1. The Minimum Standards of Human Subject Research are Established by Code of Federal Regulations, Title 45, Part 6 (45 CFR § 46).

Research involving humans at Western Washington University is guided by the ethical principles regarding research involving human set forth subjects in the report of the National Commission for the Protection of Human Subjects of Biomedical and Behavioral Research (the Belmont Report). The Belmont Report and 45 CFR § 46 establish the basis for the definitions below and the value of protecting the rights of human research subjects, while facilitating the highest quality research. Western Washington University’s policies and guidance on this subject, including the WWU Human Subjects Research Compliance Manual, are administered by the Office of Research and Sponsored Programs.

2. Research and Sponsored Programs (RSP) Oversees Human Subjects Research Compliance

No additional description for this statement.

3. Investigator(s) Conducting Human Subjects Research Must Obtain IRB Approval Prior to Collecting Data

No additional description for this statement.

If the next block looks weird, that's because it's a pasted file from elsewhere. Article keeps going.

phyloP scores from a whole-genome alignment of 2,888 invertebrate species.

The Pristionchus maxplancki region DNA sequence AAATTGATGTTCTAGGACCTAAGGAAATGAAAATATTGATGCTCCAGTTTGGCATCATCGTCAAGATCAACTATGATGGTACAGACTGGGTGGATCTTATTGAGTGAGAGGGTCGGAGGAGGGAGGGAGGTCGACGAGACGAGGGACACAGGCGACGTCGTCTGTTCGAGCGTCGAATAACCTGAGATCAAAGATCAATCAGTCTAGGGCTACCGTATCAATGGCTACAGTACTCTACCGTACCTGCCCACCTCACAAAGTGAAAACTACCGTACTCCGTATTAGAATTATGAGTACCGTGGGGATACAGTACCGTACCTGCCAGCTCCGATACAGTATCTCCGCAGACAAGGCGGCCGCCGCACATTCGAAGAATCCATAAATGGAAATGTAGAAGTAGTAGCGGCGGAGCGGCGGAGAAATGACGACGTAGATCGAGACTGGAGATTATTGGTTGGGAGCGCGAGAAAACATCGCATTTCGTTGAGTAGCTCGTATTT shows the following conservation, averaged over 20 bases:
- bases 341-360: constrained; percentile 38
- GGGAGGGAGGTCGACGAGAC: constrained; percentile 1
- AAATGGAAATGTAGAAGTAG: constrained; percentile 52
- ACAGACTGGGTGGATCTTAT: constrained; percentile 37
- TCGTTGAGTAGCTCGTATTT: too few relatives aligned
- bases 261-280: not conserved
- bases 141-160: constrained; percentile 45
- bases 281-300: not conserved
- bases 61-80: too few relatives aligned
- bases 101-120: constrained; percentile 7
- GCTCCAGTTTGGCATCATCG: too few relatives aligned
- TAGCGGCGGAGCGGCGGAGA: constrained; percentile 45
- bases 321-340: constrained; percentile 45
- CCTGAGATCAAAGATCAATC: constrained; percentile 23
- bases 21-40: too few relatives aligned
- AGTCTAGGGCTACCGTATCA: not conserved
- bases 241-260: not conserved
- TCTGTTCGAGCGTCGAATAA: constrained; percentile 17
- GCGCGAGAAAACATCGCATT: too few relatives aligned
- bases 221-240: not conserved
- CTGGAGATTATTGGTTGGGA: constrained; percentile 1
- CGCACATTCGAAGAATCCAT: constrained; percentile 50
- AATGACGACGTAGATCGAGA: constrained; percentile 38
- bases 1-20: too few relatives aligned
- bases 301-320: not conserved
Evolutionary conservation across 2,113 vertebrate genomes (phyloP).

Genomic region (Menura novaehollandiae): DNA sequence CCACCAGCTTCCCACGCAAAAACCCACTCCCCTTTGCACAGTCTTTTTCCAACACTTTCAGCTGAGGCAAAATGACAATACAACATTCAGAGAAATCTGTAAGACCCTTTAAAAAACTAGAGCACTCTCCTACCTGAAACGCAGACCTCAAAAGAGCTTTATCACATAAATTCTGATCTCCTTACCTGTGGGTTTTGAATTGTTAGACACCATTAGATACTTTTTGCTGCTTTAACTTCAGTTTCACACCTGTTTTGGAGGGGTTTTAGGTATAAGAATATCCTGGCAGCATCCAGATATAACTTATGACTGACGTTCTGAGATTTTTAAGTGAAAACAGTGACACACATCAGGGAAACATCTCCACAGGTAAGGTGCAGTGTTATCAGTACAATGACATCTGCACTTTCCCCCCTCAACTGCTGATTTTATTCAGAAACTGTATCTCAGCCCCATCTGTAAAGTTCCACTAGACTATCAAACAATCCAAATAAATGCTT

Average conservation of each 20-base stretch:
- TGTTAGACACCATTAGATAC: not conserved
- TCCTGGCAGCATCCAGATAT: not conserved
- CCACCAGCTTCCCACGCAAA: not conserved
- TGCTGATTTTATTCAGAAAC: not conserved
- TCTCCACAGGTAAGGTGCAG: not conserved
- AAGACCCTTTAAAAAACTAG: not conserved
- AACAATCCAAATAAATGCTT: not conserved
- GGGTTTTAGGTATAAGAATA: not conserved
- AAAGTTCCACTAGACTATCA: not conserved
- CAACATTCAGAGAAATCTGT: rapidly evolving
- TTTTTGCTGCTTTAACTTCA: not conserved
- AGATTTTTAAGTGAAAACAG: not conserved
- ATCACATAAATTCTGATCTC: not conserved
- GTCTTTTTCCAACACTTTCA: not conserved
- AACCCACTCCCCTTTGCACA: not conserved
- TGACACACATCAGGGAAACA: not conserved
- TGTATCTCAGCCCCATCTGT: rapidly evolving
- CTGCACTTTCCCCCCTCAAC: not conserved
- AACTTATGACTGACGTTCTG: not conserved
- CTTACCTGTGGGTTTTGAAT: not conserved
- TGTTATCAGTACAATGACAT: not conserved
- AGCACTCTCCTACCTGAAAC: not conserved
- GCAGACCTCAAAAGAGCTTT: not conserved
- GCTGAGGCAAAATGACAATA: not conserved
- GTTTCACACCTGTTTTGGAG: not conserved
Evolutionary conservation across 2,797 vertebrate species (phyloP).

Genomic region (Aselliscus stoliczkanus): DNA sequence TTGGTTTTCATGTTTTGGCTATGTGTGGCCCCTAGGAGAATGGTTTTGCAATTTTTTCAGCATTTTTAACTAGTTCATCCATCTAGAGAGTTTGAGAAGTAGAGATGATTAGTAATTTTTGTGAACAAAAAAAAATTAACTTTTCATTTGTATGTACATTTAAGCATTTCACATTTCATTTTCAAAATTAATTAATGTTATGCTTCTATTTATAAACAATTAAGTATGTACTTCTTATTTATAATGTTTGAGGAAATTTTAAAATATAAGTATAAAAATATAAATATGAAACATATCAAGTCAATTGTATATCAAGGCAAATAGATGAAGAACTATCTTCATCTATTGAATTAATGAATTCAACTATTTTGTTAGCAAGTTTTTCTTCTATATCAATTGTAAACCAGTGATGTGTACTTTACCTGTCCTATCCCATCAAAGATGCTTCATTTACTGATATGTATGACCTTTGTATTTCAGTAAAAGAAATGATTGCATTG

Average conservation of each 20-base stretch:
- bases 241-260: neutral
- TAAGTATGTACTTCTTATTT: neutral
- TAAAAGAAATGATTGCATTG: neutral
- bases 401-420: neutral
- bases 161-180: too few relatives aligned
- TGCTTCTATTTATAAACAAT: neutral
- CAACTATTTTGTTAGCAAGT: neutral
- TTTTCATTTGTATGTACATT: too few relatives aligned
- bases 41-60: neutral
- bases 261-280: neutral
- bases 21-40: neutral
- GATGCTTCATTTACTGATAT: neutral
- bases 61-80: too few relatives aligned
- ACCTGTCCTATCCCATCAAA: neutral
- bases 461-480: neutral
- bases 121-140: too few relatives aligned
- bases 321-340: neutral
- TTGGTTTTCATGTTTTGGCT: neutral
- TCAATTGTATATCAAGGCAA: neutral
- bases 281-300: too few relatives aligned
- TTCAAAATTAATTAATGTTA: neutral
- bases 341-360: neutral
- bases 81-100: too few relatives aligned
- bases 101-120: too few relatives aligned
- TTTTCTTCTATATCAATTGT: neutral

4. Investigator(s) Must Complete Ethics Training Prior to Protocol Submission

Ethics training may be accomplished by passing the Collaborative Institutional Training Initiative (CITI) Social & Behavioral Basic/Refresher Course, or an acceptable substitute approved by the IRB.

5. Investigators Must Renew Ethics Training Every Five Years

No additional description for this statement.

6. Investigators Conducting Human Subjects Research Must Submit a Descriptive Research Protocol to the RCO

The human subjects research application must include:

  1. A description of the hypothesis or research question, research methods, and procedures,
  2. An adequate data management plan,
  3. A description of the informed consent process and an informed consent form, or a request for waiver of informed consent, and
  4. The signatures of the lead investigator, the department chair (or the investigator’s supervisor), and, if the researcher is a student, the signature of the faculty advisor.

7. Students Conducting “Human Subjects Research” Defined by Federal Regulations Must Obtain IRB Approval

Examples include, but are not limited to, an Independent Study Class, an Honors thesis, or a Graduate School thesis where the intent is to conduct a systematic investigation designed to contribute to generalizable knowledge.